Of all the craniofacial abnormalities, facial clefts are the most disfiguring. Facial clefts are classified according to the affected anatomical area as described by Tessier. Through this classification, the location and extent of the cleft can be designated numerically.
A 2-month-old male infant was referred to authors’ craniofacial unit, from a hospital in a rural province of South Africa, with a problem of a supranasal encephalocoele. Bilateral raised eyebrows were noted as was a right-sided upper lid central third coloboma. Computed tomography and magnetic resonance imaging scans confirmed the presence of a supranasal encephalocoele with a large frontal bone defect and splayed nasal bones. Bilateral enlarged orbits were noted with tented orbital roofs that we classified as Tessier number 10 facial clefts. The child was booked for an encephalocoele excision and calvarial reconstruction at 4 months of age.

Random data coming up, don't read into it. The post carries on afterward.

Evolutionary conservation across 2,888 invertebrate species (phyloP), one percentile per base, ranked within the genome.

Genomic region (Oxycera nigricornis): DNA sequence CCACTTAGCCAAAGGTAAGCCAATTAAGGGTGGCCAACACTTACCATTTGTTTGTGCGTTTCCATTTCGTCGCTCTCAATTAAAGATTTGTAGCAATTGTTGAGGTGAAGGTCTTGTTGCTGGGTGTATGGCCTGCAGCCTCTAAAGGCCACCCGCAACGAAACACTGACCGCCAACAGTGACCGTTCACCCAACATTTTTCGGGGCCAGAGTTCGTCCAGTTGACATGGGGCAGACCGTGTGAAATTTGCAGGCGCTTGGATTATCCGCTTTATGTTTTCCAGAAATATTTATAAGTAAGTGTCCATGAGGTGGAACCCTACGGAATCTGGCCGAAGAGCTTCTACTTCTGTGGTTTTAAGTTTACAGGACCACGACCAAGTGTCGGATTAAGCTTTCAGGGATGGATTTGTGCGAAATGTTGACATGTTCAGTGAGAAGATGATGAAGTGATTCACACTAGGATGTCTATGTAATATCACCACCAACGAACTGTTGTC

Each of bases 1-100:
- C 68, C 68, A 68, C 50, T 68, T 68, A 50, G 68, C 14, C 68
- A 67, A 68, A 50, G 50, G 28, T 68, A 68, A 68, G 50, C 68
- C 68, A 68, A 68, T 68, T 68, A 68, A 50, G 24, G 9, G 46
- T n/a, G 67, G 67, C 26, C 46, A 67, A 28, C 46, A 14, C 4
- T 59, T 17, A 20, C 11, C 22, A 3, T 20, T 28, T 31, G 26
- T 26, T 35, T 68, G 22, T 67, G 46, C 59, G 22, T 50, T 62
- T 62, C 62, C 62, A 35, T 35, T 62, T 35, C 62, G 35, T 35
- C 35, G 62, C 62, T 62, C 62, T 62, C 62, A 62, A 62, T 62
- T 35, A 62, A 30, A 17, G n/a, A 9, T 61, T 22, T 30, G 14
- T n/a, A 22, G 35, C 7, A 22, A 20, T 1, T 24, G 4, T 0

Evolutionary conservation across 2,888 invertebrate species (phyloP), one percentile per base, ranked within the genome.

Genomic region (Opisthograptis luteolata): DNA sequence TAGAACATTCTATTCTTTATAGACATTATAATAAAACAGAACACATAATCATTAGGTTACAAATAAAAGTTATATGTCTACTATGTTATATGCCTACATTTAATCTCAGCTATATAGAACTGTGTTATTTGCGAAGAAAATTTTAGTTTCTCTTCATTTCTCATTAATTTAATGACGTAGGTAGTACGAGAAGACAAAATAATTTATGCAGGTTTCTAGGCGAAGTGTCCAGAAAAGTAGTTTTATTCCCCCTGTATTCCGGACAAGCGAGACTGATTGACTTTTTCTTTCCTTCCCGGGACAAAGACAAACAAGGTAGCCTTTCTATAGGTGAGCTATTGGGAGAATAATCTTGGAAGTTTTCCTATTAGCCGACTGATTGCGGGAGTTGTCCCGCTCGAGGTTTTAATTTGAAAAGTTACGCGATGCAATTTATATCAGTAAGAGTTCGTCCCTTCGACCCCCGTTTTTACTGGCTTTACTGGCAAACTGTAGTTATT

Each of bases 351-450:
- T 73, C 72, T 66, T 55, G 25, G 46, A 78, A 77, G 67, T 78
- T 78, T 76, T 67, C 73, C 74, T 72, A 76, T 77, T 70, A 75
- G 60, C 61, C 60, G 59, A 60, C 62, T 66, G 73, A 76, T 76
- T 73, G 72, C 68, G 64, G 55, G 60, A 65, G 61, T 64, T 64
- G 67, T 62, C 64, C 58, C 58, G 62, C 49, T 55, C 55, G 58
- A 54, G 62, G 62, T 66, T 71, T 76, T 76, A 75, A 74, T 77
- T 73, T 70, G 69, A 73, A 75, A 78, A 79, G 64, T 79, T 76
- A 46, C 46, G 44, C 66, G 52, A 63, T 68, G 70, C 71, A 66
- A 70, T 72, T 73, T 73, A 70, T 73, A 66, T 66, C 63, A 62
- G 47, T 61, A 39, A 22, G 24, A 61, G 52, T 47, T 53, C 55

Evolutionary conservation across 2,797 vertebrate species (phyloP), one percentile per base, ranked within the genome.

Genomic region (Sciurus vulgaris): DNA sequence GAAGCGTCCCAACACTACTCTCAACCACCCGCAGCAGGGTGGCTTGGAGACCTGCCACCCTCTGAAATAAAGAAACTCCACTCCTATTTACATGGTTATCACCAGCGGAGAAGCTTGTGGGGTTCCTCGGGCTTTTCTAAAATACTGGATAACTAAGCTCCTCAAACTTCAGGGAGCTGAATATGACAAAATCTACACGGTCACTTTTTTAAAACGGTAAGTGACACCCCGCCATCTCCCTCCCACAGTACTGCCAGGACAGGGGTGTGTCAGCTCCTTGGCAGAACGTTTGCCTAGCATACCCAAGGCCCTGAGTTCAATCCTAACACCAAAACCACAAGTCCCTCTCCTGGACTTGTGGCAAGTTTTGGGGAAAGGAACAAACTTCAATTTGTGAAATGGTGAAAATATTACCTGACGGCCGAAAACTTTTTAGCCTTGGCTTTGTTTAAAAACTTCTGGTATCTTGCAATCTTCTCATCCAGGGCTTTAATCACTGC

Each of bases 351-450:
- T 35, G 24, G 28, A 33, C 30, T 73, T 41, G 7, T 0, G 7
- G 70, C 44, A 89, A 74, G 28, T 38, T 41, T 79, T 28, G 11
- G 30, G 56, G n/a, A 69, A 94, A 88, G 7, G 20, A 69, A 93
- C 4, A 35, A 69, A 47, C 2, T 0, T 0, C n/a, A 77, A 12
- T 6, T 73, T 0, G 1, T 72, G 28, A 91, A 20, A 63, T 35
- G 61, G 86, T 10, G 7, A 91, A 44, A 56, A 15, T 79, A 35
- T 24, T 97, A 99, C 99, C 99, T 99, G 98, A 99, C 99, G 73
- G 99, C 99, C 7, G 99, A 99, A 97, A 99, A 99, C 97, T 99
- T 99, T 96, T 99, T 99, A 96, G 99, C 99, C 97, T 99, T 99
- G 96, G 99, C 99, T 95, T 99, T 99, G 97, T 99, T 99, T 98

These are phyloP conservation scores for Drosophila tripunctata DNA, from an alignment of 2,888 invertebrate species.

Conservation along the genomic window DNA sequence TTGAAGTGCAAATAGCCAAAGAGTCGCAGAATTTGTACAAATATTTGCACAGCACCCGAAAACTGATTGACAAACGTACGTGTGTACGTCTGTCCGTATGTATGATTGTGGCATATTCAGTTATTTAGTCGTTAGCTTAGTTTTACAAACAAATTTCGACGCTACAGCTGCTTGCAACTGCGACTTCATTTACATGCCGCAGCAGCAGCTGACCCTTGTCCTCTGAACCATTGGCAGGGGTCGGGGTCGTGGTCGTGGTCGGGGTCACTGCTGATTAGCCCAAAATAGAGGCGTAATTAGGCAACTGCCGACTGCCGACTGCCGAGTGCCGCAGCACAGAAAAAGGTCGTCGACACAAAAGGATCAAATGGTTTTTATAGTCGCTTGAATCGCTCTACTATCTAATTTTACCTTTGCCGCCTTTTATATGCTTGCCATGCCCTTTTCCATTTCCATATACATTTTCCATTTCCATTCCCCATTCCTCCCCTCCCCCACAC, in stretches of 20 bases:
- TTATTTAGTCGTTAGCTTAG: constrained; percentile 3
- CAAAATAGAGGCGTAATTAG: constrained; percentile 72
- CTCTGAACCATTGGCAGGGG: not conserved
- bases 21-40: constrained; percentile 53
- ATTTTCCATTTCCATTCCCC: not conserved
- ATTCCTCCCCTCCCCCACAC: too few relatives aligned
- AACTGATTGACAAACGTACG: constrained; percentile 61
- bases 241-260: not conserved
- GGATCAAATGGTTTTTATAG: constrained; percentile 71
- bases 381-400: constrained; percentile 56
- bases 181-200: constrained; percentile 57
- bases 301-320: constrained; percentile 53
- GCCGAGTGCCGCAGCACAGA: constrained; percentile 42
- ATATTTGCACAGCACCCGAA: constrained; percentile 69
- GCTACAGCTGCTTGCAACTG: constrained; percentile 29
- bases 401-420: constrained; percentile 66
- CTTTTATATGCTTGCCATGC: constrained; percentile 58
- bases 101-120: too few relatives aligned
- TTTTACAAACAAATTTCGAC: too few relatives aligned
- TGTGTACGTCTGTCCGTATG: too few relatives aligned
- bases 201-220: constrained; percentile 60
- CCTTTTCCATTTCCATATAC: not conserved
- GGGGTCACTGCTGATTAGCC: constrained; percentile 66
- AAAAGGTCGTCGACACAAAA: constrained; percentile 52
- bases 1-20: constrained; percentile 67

As a result of the encephalocoele, the supraorbital bar with its adjacent nasal bones was cleaved in 2, resulting in a significant frontal bone defect. Osteotomies were performed to remove the supraorbital bar and nasal bones from the calvarium. The supraorbital bar segment was remodeled and plated with absorbable poly-L-lactic acid plates. Osteotomies of the nasal bones allowed them to be united centrally, also with absorbable plates. This entire construct was transferred and secured to the calvarium, but in a more caudal position thereby obliterating the frontal bone and Tessier number 10 facial cleft defects with a naturally contoured construct.